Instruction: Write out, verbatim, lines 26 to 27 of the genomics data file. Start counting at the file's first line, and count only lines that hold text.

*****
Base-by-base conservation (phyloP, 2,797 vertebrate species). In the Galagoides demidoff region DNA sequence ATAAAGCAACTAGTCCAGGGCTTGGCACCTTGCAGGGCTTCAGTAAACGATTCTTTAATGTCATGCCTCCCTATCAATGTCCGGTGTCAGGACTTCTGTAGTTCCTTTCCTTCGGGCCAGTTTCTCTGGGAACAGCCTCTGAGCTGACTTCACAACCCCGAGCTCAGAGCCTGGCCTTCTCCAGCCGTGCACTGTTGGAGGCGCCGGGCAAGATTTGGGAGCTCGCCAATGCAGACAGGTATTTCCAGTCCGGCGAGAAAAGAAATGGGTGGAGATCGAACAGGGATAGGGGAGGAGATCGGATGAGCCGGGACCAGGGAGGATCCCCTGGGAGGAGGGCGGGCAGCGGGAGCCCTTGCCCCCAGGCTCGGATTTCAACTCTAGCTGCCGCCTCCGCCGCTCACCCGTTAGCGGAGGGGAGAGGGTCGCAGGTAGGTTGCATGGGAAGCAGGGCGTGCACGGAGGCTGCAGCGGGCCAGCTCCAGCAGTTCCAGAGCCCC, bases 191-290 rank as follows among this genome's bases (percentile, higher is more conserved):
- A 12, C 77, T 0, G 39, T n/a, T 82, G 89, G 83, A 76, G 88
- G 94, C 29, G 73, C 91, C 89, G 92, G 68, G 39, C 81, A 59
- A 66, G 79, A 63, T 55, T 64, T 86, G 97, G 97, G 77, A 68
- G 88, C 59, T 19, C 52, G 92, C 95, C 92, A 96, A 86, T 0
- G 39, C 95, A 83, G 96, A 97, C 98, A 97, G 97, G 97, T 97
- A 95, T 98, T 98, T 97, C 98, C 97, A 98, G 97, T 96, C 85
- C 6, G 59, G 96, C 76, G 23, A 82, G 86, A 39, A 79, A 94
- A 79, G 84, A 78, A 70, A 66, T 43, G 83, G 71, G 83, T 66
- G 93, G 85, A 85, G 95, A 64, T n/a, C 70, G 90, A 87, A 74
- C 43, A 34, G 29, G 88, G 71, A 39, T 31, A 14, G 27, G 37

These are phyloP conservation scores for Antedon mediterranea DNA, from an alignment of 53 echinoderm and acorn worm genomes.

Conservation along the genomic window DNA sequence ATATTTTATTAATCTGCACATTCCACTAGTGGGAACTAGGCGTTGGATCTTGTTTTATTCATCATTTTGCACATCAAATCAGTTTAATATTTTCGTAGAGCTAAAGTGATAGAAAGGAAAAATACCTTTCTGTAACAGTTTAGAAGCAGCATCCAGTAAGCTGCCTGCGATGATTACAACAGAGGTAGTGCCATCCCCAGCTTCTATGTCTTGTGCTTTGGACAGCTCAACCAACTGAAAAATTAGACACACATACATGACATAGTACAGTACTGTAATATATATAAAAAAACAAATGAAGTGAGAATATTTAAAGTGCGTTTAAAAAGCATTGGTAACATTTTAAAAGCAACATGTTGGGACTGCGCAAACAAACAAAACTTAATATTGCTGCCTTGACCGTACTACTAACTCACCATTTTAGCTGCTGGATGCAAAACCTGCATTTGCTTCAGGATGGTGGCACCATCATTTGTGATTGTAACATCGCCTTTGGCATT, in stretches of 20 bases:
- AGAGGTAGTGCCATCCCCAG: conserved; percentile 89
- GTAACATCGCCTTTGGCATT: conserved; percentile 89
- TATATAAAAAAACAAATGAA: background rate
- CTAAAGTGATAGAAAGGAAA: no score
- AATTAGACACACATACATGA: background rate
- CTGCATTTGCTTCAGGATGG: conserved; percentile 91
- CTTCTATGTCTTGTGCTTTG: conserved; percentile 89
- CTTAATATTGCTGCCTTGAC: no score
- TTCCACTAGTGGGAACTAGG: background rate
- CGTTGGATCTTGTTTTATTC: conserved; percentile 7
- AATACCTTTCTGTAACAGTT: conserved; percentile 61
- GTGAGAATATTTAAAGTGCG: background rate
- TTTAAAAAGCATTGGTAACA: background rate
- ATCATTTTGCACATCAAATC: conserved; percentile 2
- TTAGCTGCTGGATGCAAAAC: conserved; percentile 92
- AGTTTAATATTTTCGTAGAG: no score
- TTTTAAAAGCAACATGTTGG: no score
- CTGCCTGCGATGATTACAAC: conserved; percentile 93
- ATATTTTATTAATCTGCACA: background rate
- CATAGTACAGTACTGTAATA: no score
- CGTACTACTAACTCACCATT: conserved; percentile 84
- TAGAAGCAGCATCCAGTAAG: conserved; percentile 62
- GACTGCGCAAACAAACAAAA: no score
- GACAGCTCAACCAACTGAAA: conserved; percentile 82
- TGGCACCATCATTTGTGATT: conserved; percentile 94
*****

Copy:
- TTTAAAAAGCATTGGTAACA: background rate
- ATCATTTTGCACATCAAATC: conserved; percentile 2